Seed oils cause inflammatory in every system of the body and inhibit recovery from training, cognitive function, immune system effectiveness, and have dramatic effects on our short-term performance and long-term health. Seed oils decrease your ability to use the fat stored in your body for energy, keeping you reliant on constant sugar feedings to feel energetic. Metabolically healthy athletes can shift back and forth between burning glycogen and fat for fuel where unhealthy athletes crash as soon as they run out of stored glycogen in their muscles. The best athletes are now focusing on becoming “fat adapted” and making sure they can efficiently burn both sources of fuel in their bodies. 

The hard thing is, seed oils are everywhere. They are the number one ingredient in most salad dressings. The buffalo wings and French fries at your favorite restaurant or drive through are deep fried in seed oils. In fact, it is hard to find very many foods at your grocery store, convenience store, or out to eat that do not contain some amount of seed oils. 

Look for these “Hateful 8” on the list of ingredients on any food you buy: Soy Oil, Sunflower Oil, Safflower Oil, Canola Oil, Corn Oil, Cottonseed Oil, Hydrogenated Oil, Refined Palm Oil, and actively avoid them in your diet. 

Ultra Processed Foods: 

Almost every ultra-processed food contains too much sugar (or refined carbohydrates that act like sugar in the blood), seed oils, or both. In his book – Peak – Dr. Bubbs defines ultra-processed foods as formulations made mostly or entirely from substances derived from foods and additives. These include cereal, bread, fries, pizza, cookies, goldfish, crackers, soda, sports drinks and much more. 

It is estimated that nearly 50% of the American diet is made up of ultra processed foods. These foods contain just the right mix of salt, sugar, fat and flavor additives that drive our brains crazy and make us want more of them! Have you ever had a couple Doritos and before you know it, you have eaten half the party size bag? These foods are designed for us to eat them, and eat a lot of them. Great business model, terrible for our health and performance. 

Go through the McDonalds drive through and order a Quarter Pounder “value meal” and here is what you get: 

  • Around 24 grams of protein from the beef patty – (this is the best thing from the entire meal).
  • Ultra processed bun, ultra-processed fries.
  • Fries that are prepared with and cooked in seed oils.
  • Large Coke that has 86 grams of sugar.
  • Fast food is the perfect combination of high sugar, ultra-processed, and seed oils that taste great but is damaging to our health and performance.

How to Eat:

So, how can you structure you day to make sure you are getting the foods you need to improve or protect your health, and your performance?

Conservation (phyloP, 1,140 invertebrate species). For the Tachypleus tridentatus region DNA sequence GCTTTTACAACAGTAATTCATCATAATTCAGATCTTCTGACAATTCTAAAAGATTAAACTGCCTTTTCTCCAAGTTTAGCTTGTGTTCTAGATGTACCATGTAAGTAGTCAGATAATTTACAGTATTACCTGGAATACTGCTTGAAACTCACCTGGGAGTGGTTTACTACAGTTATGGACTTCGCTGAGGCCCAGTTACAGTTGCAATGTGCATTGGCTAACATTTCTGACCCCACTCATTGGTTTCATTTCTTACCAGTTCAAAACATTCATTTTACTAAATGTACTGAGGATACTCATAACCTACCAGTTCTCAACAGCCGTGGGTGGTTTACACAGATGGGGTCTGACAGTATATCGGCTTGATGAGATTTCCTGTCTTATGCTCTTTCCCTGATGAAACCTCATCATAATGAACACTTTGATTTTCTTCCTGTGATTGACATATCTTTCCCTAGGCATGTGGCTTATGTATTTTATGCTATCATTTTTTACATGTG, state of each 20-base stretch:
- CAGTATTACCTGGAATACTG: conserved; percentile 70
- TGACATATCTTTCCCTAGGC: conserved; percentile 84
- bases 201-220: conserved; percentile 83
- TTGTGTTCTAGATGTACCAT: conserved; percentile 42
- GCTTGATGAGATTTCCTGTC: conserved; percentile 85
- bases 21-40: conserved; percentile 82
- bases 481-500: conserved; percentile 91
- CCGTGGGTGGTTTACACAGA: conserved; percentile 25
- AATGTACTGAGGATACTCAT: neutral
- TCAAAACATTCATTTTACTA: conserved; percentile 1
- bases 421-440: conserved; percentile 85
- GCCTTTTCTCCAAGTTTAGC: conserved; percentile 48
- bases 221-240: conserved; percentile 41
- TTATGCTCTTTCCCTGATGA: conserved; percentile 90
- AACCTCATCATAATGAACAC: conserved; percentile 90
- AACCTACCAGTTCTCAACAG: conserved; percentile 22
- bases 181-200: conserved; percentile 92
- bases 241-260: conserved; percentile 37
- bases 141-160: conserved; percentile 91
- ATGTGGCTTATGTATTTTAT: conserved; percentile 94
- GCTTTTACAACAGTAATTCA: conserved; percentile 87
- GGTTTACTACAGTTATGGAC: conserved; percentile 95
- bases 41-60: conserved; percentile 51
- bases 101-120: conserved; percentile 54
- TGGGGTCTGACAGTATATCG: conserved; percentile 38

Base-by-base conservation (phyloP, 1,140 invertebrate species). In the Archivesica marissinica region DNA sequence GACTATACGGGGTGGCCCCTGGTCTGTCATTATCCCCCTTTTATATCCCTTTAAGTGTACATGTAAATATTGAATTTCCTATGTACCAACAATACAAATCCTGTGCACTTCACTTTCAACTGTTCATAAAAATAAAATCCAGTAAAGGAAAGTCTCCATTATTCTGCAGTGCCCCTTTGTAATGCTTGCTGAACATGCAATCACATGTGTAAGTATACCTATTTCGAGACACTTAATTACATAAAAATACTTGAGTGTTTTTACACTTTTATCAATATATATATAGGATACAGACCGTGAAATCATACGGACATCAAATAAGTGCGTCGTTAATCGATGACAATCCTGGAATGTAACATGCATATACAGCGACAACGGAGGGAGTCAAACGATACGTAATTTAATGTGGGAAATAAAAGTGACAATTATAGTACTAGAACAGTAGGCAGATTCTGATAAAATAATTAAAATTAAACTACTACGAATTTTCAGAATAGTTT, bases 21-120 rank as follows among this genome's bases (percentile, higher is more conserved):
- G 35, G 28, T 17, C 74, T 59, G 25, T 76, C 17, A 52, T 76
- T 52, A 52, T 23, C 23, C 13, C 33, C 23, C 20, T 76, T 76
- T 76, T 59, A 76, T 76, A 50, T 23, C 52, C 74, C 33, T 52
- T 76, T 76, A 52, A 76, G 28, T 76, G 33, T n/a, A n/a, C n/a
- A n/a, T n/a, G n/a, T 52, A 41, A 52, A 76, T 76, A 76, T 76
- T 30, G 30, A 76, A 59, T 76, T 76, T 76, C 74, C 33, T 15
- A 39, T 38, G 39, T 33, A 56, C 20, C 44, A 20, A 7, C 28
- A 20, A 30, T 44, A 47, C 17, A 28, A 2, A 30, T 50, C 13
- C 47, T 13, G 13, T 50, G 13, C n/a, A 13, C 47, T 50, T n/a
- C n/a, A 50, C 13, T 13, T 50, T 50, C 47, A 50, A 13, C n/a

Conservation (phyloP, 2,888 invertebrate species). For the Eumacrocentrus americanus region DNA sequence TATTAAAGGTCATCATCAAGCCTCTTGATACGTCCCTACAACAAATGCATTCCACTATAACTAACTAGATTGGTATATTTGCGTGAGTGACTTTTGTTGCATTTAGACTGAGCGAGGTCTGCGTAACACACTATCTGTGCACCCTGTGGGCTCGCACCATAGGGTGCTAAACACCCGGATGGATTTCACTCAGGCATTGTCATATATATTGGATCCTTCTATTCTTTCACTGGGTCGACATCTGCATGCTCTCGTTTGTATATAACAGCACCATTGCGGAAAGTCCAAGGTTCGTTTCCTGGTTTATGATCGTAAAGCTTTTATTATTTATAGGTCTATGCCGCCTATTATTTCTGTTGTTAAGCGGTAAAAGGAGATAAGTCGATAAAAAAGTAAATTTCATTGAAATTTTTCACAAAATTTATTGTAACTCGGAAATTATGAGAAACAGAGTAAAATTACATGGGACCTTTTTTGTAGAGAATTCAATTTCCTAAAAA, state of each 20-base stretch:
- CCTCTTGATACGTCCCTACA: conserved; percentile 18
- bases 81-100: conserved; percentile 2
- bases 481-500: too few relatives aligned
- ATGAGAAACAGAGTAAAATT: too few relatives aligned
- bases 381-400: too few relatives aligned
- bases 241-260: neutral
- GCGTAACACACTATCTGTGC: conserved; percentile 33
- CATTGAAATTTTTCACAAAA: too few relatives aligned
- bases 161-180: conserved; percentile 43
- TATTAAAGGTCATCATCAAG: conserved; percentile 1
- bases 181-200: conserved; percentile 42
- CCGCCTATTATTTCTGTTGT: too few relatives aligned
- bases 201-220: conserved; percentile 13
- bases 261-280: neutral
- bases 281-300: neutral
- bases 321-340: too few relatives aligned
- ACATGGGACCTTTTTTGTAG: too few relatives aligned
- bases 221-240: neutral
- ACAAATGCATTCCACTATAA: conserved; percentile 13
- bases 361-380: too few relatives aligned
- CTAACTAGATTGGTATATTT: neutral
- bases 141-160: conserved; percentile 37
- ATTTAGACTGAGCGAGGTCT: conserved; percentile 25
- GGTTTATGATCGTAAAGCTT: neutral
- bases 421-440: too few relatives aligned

Creating a new habit or replacing an old one takes will power. We have most our will power early in the day and it essential that the first meal we eat after we wake up is one that will set the tone for the rest of the day. Creating that habit takes around 60 days of consistent action, and then it becomes mostly routine! Breakfast is the most important meal of the day, because it will set the tone for the way you will eat the remainder of the day. Replace a bowl of cereal or bagel, or pop-tarts, with bacon, sausage, eggs. Replace orange juice with fresh fruit. Replace 1% skim milk with whole, Vitamin D, milk. Avoid bottled “Chocolate Milk” that is typically loaded with sugar. You will feel full, satisfied, and not have the typical mid-morning cravings. 

Throughout the day, replace the sugary, sweet drinks with water. Yes, I know, very boring. Dr. Stu Phillips, one of the world’s leading authorities on protein and muscle science, recommends that we do not drink our energy! After all, those sugary drinks are loaded with empty energy, which is sugar. Get your energy from your food and drink water!

Next, pack your lunch if you can. Prioritize protein, hard-boiled eggs, sandwich meats, fruits, and vegetables. If you cannot pack a great lunch, a good lunch is better than what you will find at your school lunchroom or in the drive thru.  My own children take sandwiches to school and even a cookie. We try to make sure that there is balance while still prioritizing good nutrition first. 

Dinner is a great time to get a big meal that will leave you satisfied and full through the night and into the morning. Try to make sure that the main dish is a great source of protein and complement it with fresh vegies! 

The best snacks are hard-boiled eggs, sandwich meat, fruit and vegetables. 

It sounds intimidating and maybe even impossible to make these changes. Most will not even try. Some may try and then give up.  Start where you are, with what you have, and do the best you can. After you get started, just look for small ways to make 1% improvement to the way you eat and before you know it, you will be on the right track. Your nutrition will affect the way you feel and think, the way you feel and think will affect how you train, how you train will affect how you play! 

I firmly believe that if you focus on eating well the majority of the time, you can still enjoy treats in moderation. Our kids and I still have the occasional ice cream, cookie, or other treat.  We just try not to have too many per day! We have cake for birthdays; we have pizza and get carry out on occassion. However, our focus is on eating really well, most of the time.

Here are some of my favorite resources that have shaped my thinking about nutrition and performance. 

  • Peak Human Podcast
  • Deep Nutrition – Dr. Cate Shannahan
  • Peak – Dr. Marc Bubbs
  • The P.E. Diet – Dr. Ted Naiman

Any Thoughts, Coach?